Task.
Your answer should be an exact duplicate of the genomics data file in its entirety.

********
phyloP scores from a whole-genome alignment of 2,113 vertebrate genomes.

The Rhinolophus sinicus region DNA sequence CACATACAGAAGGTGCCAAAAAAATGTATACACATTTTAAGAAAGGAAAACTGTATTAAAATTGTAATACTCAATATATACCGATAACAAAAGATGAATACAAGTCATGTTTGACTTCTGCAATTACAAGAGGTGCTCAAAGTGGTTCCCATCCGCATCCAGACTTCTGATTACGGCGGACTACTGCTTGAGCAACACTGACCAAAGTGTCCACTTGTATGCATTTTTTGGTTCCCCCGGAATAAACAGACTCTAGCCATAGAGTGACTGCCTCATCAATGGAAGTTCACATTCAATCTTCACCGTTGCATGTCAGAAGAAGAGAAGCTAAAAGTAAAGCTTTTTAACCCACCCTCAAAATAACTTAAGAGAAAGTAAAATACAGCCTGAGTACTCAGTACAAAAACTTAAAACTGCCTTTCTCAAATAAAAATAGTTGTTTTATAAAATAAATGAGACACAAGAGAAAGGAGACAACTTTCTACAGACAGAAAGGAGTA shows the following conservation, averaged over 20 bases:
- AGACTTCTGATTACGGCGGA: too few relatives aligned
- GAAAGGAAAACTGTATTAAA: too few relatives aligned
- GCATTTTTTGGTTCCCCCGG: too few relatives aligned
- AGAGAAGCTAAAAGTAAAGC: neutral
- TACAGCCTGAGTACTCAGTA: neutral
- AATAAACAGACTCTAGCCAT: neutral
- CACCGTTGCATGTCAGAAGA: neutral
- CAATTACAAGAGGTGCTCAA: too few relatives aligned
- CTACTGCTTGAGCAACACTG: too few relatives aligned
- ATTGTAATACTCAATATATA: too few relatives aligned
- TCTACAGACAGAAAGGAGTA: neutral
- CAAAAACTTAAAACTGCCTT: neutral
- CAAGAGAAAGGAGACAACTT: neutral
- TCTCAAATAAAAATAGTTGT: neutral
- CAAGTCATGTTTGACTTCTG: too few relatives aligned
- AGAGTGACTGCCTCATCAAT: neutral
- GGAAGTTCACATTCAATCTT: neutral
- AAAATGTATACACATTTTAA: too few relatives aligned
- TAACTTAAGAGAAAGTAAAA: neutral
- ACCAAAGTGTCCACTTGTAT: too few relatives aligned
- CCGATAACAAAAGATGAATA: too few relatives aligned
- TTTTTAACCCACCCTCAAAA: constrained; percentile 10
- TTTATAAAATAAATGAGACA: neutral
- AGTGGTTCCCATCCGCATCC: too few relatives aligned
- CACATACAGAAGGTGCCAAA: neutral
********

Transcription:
phyloP scores from a whole-genome alignment of 2,113 vertebrate genomes.

The Rhinolophus sinicus region DNA sequence CACATACAGAAGGTGCCAAAAAAATGTATACACATTTTAAGAAAGGAAAACTGTATTAAAATTGTAATACTCAATATATACCGATAACAAAAGATGAATACAAGTCATGTTTGACTTCTGCAATTACAAGAGGTGCTCAAAGTGGTTCCCATCCGCATCCAGACTTCTGATTACGGCGGACTACTGCTTGAGCAACACTGACCAAAGTGTCCACTTGTATGCATTTTTTGGTTCCCCCGGAATAAACAGACTCTAGCCATAGAGTGACTGCCTCATCAATGGAAGTTCACATTCAATCTTCACCGTTGCATGTCAGAAGAAGAGAAGCTAAAAGTAAAGCTTTTTAACCCACCCTCAAAATAACTTAAGAGAAAGTAAAATACAGCCTGAGTACTCAGTACAAAAACTTAAAACTGCCTTTCTCAAATAAAAATAGTTGTTTTATAAAATAAATGAGACACAAGAGAAAGGAGACAACTTTCTACAGACAGAAAGGAGTA shows the following conservation, averaged over 20 bases:
- AGACTTCTGATTACGGCGGA: too few relatives aligned
- GAAAGGAAAACTGTATTAAA: too few relatives aligned
- GCATTTTTTGGTTCCCCCGG: too few relatives aligned
- AGAGAAGCTAAAAGTAAAGC: neutral
- TACAGCCTGAGTACTCAGTA: neutral
- AATAAACAGACTCTAGCCAT: neutral
- CACCGTTGCATGTCAGAAGA: neutral
- CAATTACAAGAGGTGCTCAA: too few relatives aligned
- CTACTGCTTGAGCAACACTG: too few relatives aligned
- ATTGTAATACTCAATATATA: too few relatives aligned
- TCTACAGACAGAAAGGAGTA: neutral
- CAAAAACTTAAAACTGCCTT: neutral
- CAAGAGAAAGGAGACAACTT: neutral
- TCTCAAATAAAAATAGTTGT: neutral
- CAAGTCATGTTTGACTTCTG: too few relatives aligned
- AGAGTGACTGCCTCATCAAT: neutral
- GGAAGTTCACATTCAATCTT: neutral
- AAAATGTATACACATTTTAA: too few relatives aligned
- TAACTTAAGAGAAAGTAAAA: neutral
- ACCAAAGTGTCCACTTGTAT: too few relatives aligned
- CCGATAACAAAAGATGAATA: too few relatives aligned
- TTTTTAACCCACCCTCAAAA: constrained; percentile 10
- TTTATAAAATAAATGAGACA: neutral
- AGTGGTTCCCATCCGCATCC: too few relatives aligned
- CACATACAGAAGGTGCCAAA: neutral